This piece is part of an ongoing series about discrimination and how to prevent it.
One of the things that makes the University of Utah campus community so rich and diverse is the variety of backgrounds of its students, faculty, and staff. An important part of creating a sense of belonging and safety is creating space for people of different faiths and religious beliefs. At time, differing belief can lead to hateful or biased actions.
This school year, the Racist and Bias Incident Response Team received two reports of anti-Islamic activity on campus. A note with a negative connotation about Islam was placed on a map of Saudi Arabia in a residential hall, and a propaganda letter that included anti-Islamic sentiment was sent to a university employee.
An important part of addressing anti-Muslim bias on our campus is creating respect by working to better understand the experiences of Muslim community members.
Asking respectful questions is completely appropriate, according to one Muslim student at the U. “If you are curious and respectful, it is usually OK to ask your friends questions about why they fast for Ramadan or wear a hijab, or do other things related to their faith,” she said. “That means someone is willing to learn more about someone else as a person and they are trying to overcome their biases.”
Read more about that student’s experience here.
Sharifia Al-Qaaydeh, an associate clinical professor of nursing and a U alum, talked about her experience as a student and now faculty member on campus, and the ways people can be more inclusive and respectful of Muslim colleagues, students, peers, and friends.
How would you define or describe anti-Muslim bias?
Any comments or looks or assumptions that are based on a person’s bias of who a Muslim is. People often conflate being Muslim with being of Arab descent. With that, a common incorrect assumption is that someone doesn’t speak English. My name is very Arabic sounding, and even though I am from Utah and have lived here my whole life, people assume I don’t speak English.
Another assumption is that being Muslim means you are oppressed. I’ve had a couple of encounters with people who assume your husband must beat you or that your life is controlled by an angry man who is forcing you to do things. I know there are some cases of that, but that is not unique to being Muslim.
Those are two of the biggest things I encounter. I am not a person of color, and the Muslims I know who are tend to experience a lot more issues.
You mentioned the assumption of oppression. In more left-leaning spaces, it seems that type of bias would be one of the most prevalent forms. Can you tell me more about your experience with that?
You bring up a good point. Left-leaning individuals and spaces can become oppressive in supporting women in wearing whatever they want, except for when it comes to wearing a head scarf. They’re fine with nuns. They’re fine if you want to wear hardly anything at all. They support all of that. But when it comes to the hijab, they say, “Oh no, that’s oppressive.”
I’ve actually had even a couple of colleagues that I work with ask me about it, not in a negative way, just from a place of curiosity. What I will tell you is the majority of the people I know were never forced into it. I was not. I started wearing a head scarf, and even a more traditional one when I was younger before I was married or anything.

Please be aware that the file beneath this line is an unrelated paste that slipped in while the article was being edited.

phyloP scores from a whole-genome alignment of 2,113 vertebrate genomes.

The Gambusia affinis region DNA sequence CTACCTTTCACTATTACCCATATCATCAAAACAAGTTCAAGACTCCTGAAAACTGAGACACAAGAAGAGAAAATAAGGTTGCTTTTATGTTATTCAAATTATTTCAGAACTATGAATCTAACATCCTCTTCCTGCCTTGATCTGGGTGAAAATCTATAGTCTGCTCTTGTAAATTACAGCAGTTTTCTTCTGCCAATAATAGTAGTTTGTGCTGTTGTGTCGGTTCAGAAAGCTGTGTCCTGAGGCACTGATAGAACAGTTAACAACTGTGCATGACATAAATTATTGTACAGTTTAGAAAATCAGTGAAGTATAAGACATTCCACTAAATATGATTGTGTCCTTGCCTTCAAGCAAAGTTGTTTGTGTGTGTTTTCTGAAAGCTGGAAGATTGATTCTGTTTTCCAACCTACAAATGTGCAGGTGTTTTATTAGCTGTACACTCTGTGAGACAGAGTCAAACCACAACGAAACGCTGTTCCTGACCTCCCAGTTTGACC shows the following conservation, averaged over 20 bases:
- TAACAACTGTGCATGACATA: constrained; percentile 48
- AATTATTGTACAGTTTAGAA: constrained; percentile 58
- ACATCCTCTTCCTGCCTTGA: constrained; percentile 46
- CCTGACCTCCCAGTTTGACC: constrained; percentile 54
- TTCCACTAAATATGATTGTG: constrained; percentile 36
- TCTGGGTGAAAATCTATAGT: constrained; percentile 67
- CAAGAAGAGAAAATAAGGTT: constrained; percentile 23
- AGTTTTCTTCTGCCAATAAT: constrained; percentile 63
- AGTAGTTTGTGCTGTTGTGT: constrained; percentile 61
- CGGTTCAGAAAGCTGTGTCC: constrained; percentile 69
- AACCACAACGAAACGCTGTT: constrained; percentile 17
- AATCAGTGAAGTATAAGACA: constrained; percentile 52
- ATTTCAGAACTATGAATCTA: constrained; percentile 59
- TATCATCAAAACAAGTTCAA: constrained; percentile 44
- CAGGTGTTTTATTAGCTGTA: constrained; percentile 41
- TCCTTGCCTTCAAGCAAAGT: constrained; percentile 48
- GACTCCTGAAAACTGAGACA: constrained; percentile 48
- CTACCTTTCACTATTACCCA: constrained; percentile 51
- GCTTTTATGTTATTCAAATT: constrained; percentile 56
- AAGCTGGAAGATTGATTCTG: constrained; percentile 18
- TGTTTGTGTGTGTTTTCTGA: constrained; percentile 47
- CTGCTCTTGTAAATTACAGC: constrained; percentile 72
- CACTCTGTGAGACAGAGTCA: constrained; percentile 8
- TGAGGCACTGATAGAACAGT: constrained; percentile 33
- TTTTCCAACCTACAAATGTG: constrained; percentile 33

There are some cultures where women are forced to wear it and I don’t want to downplay that either. I also wouldn’t consider those cultures representative of all Muslims. It’s hard to get people to see that you can support people at both ends of the spectrum. True acceptance would just be: “You can wear whatever you want.”
What are examples of anti-Muslim bias in our campus and clinical community?
When I was a student in the early 2000s, we were doing blood pressure readings and Doppler readings to assess if people had blood clots at a community health fair. An older gentleman asked me to take off his shoes because that’s what Muslim women do for their husbands. I got super upset. I remember telling my instructor, but not really getting any help.
From my experience, and what I’ve heard from my students, one of the big places we see discrimination is from patients in clinical environments. One way to prevent this is working to educate patients to make sure they know making biased assumptions or disrespecting Muslim clinicians is not alright.
How does anti-Muslim bias hurt the individual it is directed towards?
We have several nursing students each year who are Muslim and I think that sometimes anti-Muslim bias keeps them from speaking up. I’ve noticed sometimes they may not feel comfortable sharing information. We’ve had a couple who were kind of isolated from their groups. I can’t prove that there was bias there, but I see it with other students of color too. And we know student success is impacted by how involved and included students are.
One way the university addresses this issue is by hiring faculty and staff that look like the cohorts of students they are serving. Students don’t feel as included if every person they see is white or male. If they can relate to somebody and somebody understands them a little bit more, that makes a difference.
What are the ways people can be better allies to Muslim members of the campus community?
Stand by your Muslim friends if they have concerns. Listen and try to understand. If you hear about something that can be reported, I always encourage students to do that, even if it is done anonymously.
Ask questions about people, rather than making assumptions. And don’t always use students as examples of the underrepresented group they belong to. Don’t make them the poster child for Muslims on campus. Realize we have students from a wide variety of backgrounds and life experiences on our campus who are Muslim.